Recent research suggests that low-income high school students do not prepare for college because they believe a post-secondary education is expensive and unaffordable (Grodsky & Jones, 2004; Luna De La Rosa, 2006; Tomas Rivera Policy Institute, 2005; Tierney & Venegas, 2007).Corresponding research has documented how financial aid shifted during the last generation from grants to loans and from income-based scholarships to merit aid (Baum, 2006; Dowd & Coury, 2006; Doyle, 2005; Heller, 1999). These studies conclude that more financial aid should be awarded to the most economically disadvantaged. A variety of programs, such as the privately funded "I Have a Dream" (IHAD) and the publicly funded Indiana's Twenty-first Century Scholars, have developed what is now known as "early commitment" aid. If a student meets the program's requirements and achieves its academic standards, then the student receives a college scholarship. Several state programs promise similar assistance through merit or entitlement grants. Private and state programs also commit to providing aid, assuring that students who receive the highest levels of aid are the most academically prepared. There is a difference, however, in the type of support services these programs offer in terms of: (a) helping students understand how to navigate the financial aid application process, and (b) preparing them academically to be eligible for participation in these special programs.
We do not quarrel with the assumption that increasing financial aid would boost college going. Yet a conundrum exists. Some state agencies have the potential to provide more resources than what college-bound students request. The federal government also has an excess of money in various aid programs (King, 2006). Of course, we do not ignore the reality that is does not make sense to allot more money than might be needed--budget surpluses are as unwelcome as budget deficits (St. John & Byce, 1982). However, the possibility that students who are truly qualified for aid but do not receive it, set off alarms that precipitate further inquiry (Advisory Committee for Student Financial Assistance, 2002, 2003; U.S. Department of Education, 2006). Not only are there students who miss out on higher levels of financial aid because they are not adequately academically prepared, but there are also those who are eligible and who qualify for aid but do not apply for it. At a time when most scholars advise that postsecondary education is necessary for gainful employment, why are academically qualified low-income students not drawing on available funds for a college education?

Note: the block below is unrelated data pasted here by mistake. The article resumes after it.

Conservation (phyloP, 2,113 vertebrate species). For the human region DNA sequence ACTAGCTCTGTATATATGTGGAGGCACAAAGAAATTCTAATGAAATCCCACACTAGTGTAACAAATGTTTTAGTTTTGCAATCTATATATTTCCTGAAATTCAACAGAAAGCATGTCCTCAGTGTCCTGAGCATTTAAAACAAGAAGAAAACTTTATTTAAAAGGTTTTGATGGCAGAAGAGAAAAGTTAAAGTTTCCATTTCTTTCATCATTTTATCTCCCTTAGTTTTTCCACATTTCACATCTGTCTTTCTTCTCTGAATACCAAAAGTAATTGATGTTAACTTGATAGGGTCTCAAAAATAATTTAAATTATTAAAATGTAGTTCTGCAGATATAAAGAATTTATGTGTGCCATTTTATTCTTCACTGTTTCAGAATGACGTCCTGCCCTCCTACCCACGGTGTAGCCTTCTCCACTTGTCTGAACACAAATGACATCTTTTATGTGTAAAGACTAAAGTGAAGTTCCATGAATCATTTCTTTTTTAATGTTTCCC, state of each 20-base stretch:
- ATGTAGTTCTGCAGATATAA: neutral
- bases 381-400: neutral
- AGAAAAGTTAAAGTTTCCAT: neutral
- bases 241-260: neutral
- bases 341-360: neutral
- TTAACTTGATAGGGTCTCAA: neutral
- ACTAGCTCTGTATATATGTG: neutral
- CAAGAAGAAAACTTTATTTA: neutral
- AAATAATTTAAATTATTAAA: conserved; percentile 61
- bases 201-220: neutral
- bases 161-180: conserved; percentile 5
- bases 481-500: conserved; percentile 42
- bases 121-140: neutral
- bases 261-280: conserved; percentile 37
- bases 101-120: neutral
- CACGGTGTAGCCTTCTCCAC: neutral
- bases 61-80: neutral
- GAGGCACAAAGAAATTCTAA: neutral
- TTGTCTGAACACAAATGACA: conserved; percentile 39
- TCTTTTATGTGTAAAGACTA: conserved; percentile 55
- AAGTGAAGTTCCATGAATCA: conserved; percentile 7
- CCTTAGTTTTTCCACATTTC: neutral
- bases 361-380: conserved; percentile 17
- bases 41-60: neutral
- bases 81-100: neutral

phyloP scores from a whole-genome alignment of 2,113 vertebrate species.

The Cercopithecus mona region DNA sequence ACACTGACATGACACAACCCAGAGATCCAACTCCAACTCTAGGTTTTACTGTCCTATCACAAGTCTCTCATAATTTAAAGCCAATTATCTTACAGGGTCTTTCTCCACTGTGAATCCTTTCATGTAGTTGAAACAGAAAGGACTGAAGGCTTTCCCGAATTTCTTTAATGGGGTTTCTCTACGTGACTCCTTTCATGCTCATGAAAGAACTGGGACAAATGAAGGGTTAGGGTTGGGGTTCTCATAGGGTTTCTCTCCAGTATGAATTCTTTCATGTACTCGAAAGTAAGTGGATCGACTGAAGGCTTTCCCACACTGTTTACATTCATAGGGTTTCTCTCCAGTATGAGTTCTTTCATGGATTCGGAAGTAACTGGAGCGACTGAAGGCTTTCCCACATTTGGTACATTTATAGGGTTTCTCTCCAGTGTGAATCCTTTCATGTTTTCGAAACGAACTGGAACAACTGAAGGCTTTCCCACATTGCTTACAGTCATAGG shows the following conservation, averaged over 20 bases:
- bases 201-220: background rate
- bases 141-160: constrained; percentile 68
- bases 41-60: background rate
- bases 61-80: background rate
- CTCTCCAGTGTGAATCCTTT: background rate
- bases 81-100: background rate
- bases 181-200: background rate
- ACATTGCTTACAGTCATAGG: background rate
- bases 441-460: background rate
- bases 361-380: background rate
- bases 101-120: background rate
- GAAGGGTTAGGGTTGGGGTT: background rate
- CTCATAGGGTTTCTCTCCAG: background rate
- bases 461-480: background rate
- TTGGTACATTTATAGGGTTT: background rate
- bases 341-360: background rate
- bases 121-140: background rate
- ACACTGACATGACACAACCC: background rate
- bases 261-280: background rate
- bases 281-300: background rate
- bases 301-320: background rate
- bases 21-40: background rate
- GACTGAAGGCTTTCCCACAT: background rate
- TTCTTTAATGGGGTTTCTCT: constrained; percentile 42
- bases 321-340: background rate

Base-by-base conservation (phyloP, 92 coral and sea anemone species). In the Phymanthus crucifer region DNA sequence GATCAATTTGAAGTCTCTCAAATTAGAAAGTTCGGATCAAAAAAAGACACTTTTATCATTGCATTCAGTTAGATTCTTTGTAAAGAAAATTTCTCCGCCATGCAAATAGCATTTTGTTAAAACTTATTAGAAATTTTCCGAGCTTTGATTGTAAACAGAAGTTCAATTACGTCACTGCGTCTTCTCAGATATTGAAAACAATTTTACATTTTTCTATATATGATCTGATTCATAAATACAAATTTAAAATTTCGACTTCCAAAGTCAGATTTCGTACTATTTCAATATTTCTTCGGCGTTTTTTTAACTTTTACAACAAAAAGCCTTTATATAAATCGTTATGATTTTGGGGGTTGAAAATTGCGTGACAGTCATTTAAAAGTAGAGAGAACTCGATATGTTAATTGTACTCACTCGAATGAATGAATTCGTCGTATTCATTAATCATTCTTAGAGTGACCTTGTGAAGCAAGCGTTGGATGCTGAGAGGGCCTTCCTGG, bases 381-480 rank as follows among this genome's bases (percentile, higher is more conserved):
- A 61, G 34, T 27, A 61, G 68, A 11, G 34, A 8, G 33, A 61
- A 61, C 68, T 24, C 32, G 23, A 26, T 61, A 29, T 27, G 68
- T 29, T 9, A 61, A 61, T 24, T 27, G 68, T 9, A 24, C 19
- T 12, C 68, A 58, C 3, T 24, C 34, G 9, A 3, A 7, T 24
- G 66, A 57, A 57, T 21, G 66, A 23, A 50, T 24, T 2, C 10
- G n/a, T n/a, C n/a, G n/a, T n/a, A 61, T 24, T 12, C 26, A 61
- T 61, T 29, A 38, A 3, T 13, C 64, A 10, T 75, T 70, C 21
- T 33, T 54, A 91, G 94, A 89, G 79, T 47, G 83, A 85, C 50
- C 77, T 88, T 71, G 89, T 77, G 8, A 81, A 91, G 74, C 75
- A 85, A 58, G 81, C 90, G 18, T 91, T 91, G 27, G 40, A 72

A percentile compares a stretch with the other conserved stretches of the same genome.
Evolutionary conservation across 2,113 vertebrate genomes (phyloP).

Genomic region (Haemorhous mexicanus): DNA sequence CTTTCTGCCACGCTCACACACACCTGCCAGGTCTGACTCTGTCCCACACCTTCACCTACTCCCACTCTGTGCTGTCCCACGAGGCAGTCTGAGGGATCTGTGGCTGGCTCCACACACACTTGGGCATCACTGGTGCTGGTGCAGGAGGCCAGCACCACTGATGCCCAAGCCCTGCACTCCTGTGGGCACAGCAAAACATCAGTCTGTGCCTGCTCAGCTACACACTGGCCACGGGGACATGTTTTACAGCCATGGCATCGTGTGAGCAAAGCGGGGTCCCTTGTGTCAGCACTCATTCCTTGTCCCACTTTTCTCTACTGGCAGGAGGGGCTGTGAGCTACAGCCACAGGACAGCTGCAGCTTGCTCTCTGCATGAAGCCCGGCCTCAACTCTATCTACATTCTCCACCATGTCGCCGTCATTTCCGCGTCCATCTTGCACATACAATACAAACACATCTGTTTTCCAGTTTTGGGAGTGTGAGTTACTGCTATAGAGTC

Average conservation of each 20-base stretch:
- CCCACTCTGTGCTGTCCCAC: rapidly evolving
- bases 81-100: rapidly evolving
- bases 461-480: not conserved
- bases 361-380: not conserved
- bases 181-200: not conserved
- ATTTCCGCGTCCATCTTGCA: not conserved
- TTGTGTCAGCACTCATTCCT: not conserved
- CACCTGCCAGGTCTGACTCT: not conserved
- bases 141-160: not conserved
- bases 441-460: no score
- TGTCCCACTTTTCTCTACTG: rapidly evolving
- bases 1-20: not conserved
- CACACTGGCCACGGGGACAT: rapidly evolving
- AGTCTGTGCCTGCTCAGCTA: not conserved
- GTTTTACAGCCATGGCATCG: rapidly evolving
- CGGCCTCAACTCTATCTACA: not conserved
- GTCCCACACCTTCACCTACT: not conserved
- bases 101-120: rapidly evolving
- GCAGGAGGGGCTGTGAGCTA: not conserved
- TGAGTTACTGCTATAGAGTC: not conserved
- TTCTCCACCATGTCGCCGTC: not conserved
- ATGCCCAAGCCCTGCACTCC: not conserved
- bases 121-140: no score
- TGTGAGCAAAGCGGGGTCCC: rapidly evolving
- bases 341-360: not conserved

To help answer this question and inform the discussion about financial aid we offer here an additional framework for consideration--what we call the "cultural ecological model." The cultural ecological model builds upon what is known about how students make (or do not make) the decision to go to college. In this case, the model focuses on financial aid access and the contexts that affect aid availability. Our work, like the work of many of others (Perna, 2007; St. John, 2003, 2005, 2006, forthcoming; Tierney & Venegas, forthcoming; Wooden, forthcoming) suggest that there are multiple environmental influences that play a role in access to financial aid. We posit that the ideas that flow from such a model may help to increase college going. We first offer an overview of the literature and discuss the theoretical framework driving the research. Then we delineate financial aid programs in three states with different types of funding programs--California, Nevada, and Kansas--to demonstrate that students and families lack information about how much college costs and how to access aid for college.
One of our main concerns is that student decision-making patterns are not linear. While much of the early commitment literature works from a rational choice framework, students do not. …